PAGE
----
In recent years, Brazil's investment history cannot be reviewed without seeing a mixed picture, but one thing that William Landers, Head of BlackRock’s Latin American team, is confident of, is that Michel Temer's arrival in government following Dilma Rousseff’s 'impeachment', is going to turn policies around, placing the country on its way to recovery. However, in the short term, much of what happens in emerging markets will depend on the proceedings of the Trump administration.
Landers, who is a portfolio manager of the firm's range of Latin American equity funds, estimates that a key factor in capital flows this year will have to do with the possibility of the U.S. government launching a corporate tax reform. "A plan of this kind would make U.S. companies more attractive to investors and would draw in the money that is in foreign subsidiaries to put it to work in the United States,” he explains.
Precisely because of the doubts aroused by Trump's policies, Landers’ team keeps Mexico strongly underweight in the portfolio. "If as an investor you have a vision between 1 and 3 years, then there are many Mexican stocks that make sense. But we're probably going to have the chance to buy these shares cheaper, so our vision right now is to wait. In Mexico what we are really waiting for is to see a better market entry point." In fact, BlackRock believes that even Peru or Argentina are more interesting markets in which to be right now.
Brazil Sets the Stage for Improvement
In Latin America, Brazil’s economy provides the other end of the spectrum to Mexico’s 'stand by' story. If during the last quarter of 2016, following Trump's victory, Mexico raised interest rates by 100 basis points to 5.75% to contain peso volatility, Brazil was going in the opposite direction by starting a relaxation cycle with a cut of 50 basis points, placing the interest rate at 13.75%.
"If we look at what we have learned in 2016, especially when it comes to equities, we can say that the market was not looking at what was happening at the time. What I mean, from an economic perspective, is that growth was still negative in several Latin American countries, inflation remained very high in some of them, and then came a series of events that no one believed could possibly happen, such as China’s earlier last year, Brexit, the Fed’s measures, Trump.... but something very important happened in the region, which was Dilma Rousseff’s impeachment in Brazil. This really changed the country’s direction in such a way that we still don’t know what the result will be, but it has put the present Temer government on its way to solve the country's problems," he explains.
Landers believes that, in a way, Brazil's economy is similar to the US economy, in that it depends on its own growth. Although the US market is very open and Brazil’s is not, the BlackRock portfolio manager points out that both countries have exports that are equivalent to only 10% of their GDP. Thus, he says, for Brazil, the rate of inflation is much more important than the growth rate in the United States or China.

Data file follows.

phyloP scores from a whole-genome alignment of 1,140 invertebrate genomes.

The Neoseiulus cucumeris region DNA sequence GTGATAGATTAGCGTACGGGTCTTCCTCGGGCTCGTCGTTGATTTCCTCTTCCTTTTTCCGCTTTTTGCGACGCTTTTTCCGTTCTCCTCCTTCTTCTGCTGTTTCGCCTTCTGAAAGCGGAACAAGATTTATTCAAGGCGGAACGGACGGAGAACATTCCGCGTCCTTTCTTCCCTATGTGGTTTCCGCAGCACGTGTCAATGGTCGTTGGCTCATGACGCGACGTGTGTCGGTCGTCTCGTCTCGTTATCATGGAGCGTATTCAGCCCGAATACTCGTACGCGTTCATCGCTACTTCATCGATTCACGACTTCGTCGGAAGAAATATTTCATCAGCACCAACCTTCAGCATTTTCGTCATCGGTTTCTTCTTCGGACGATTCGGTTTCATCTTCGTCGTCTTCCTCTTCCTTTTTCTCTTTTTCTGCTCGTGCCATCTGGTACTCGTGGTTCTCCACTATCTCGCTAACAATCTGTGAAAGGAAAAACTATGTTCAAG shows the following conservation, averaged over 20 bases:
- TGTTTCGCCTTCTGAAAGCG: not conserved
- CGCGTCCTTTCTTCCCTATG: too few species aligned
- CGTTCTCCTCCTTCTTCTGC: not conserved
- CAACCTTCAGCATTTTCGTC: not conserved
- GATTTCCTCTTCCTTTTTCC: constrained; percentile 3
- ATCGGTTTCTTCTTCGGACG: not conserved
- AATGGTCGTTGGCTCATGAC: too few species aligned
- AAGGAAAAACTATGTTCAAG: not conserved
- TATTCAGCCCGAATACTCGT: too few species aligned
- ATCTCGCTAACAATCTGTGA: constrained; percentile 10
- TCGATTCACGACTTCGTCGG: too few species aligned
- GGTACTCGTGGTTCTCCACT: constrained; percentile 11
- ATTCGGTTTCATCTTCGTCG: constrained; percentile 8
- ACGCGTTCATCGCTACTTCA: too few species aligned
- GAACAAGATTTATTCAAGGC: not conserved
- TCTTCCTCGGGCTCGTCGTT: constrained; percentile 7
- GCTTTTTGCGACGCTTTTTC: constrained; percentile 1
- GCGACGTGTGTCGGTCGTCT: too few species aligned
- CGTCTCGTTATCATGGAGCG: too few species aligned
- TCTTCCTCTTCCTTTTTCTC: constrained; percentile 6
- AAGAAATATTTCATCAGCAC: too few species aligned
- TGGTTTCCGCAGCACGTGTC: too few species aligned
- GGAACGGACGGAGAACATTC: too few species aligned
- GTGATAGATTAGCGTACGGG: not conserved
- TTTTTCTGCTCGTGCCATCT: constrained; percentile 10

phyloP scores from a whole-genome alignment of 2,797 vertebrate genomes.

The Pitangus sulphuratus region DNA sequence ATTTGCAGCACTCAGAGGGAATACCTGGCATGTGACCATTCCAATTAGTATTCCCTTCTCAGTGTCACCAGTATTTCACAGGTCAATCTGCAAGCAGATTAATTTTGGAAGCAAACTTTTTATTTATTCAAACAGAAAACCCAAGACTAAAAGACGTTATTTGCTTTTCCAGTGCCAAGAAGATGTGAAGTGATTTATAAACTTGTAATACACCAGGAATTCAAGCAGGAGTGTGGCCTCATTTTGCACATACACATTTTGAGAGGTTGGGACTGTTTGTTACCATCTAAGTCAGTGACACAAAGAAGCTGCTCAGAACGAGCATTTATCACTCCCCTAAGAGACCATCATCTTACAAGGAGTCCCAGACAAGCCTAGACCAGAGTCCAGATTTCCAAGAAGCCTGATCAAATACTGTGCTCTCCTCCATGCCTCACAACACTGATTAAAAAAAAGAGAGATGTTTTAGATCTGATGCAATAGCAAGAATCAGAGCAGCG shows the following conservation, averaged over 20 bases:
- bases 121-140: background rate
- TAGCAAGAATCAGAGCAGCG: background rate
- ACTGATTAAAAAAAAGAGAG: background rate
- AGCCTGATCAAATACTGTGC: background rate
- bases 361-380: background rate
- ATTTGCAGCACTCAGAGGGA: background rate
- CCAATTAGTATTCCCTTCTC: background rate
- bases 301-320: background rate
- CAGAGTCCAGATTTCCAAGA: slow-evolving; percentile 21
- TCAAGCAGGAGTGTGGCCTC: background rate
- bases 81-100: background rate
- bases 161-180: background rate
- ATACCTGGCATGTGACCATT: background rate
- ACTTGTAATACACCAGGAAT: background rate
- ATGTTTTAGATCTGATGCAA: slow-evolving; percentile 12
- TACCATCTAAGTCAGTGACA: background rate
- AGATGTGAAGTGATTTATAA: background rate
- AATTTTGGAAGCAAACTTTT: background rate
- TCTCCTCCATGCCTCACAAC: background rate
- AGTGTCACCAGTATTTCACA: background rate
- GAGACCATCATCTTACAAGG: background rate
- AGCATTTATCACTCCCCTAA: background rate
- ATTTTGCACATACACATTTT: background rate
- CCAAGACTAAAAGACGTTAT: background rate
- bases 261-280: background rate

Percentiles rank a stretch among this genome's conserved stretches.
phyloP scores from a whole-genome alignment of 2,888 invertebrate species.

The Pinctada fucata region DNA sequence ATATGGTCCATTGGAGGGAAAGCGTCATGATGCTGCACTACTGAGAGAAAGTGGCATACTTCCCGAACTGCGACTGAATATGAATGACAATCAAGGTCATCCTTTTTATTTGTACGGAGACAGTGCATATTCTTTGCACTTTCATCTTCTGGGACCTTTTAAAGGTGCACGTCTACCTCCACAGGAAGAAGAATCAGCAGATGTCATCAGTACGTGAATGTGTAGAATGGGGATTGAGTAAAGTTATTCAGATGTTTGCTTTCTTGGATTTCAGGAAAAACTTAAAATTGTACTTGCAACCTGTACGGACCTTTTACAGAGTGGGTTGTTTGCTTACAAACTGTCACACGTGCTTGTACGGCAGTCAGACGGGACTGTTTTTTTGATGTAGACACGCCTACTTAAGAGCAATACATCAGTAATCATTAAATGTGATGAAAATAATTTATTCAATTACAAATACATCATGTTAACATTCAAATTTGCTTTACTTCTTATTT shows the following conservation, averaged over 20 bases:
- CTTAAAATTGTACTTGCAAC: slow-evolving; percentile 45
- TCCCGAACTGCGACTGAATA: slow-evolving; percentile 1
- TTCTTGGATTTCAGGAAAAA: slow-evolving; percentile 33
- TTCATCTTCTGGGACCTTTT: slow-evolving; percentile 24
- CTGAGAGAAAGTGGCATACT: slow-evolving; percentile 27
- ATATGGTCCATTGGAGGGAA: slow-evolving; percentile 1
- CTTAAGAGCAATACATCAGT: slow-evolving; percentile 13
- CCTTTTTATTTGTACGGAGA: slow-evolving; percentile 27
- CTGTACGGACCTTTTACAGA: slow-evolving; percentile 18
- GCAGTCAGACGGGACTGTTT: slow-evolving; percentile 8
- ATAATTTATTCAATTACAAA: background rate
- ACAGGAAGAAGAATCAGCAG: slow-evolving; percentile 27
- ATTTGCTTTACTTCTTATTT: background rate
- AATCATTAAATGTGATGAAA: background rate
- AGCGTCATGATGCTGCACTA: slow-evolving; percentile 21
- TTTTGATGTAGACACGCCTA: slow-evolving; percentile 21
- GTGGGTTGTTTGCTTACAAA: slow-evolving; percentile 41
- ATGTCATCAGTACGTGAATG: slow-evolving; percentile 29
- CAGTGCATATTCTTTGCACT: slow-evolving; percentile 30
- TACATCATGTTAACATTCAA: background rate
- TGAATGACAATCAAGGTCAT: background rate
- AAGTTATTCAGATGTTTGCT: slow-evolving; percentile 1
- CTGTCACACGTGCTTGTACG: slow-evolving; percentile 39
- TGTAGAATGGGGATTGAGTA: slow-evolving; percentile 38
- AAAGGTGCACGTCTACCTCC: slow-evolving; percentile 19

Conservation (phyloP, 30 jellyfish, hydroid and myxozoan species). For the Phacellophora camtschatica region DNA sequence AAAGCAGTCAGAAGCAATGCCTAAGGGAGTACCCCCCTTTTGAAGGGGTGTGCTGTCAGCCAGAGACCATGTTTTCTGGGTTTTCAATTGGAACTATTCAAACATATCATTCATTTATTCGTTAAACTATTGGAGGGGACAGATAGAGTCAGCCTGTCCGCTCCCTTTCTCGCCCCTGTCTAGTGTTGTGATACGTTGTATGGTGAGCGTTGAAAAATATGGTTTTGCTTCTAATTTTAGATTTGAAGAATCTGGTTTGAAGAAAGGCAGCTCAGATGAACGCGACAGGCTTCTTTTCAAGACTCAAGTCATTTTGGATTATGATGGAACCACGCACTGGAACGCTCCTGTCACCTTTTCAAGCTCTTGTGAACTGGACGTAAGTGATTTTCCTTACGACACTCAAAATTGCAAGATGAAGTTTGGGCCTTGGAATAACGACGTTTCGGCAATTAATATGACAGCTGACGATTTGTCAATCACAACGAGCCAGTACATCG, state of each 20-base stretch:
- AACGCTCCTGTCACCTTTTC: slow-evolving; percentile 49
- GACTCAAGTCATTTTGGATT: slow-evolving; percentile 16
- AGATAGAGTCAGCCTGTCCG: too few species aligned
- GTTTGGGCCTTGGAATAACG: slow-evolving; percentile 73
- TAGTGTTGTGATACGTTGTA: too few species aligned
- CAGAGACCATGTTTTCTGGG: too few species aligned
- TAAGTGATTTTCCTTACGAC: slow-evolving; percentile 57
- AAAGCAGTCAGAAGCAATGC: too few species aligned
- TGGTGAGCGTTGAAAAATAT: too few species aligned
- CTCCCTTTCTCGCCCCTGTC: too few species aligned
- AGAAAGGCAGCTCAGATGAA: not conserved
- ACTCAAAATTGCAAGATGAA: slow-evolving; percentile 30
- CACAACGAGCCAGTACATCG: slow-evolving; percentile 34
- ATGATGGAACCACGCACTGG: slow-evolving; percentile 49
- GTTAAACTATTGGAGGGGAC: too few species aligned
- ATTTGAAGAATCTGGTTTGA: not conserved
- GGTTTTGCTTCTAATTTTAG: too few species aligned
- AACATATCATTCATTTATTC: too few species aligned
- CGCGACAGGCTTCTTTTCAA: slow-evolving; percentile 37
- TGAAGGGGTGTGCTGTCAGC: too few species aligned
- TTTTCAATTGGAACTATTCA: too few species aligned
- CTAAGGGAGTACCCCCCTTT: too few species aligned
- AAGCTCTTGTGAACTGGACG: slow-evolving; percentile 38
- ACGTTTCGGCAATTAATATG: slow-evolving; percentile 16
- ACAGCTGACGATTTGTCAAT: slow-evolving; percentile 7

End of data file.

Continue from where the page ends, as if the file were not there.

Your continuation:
"It is true that there are several companies in BOVESPA, the local stock exchange, that depend on global trade. I'm thinking of Vale, or Bradespar, which we recently added to our portfolio. For these companies, it is relevant what happens in China, and whether Donald Trump finally sets an infrastructure spending plan in motion, which would also be positive in the short term for Chile or Peru."
During the last 10 years, we have seen an unprecedented expansion in Brazil's middle class, and that they managed to control inflation, drop interest rates significantly, and return job creation to double-digit rates. On that basis, Brazil has just gone through a political moment in which it has had to restore credibility in its institutions. And Landers believes it has managed to do so.
"We are seeing that investors are regaining trust in the country, business owners also feel more confident about the economy. In short, confidence has improved. It is true that consumption still does not reflect this and has not yet recovered, just as employment has not. But you can see that it is headed down that path, and I believe that in the first quarter of this year we will see that things are starting to improve somewhat" he says.
And he adds: "However, even if Brazil does not reach the growth rate we expect, going from a negative growth rate in the last years of -3.5% or -4% to a positive growth rate of 0.5% is a jump that we are not going to see in any other economy in the world, and this is really going to cause the central bank to start cutting interest rates, although it will not do so very aggressively and will not surprise the market with these measures. So this is the story that makes us think that Brazil is going to do well and that's why 2/3 of our investments are here. Brazil has a lot of room for growth."
Changes in the Portfolio
During the last quarter of 2016, BlackRock's BGF Latin American Fund, which selects between 50 and 70 equity securities in Latin America, divested positions in a number of Mexican securities.
In Brazil, the fund maintains a large overweight, favoring companies that stand to benefit from improved governance and from falling interest rates.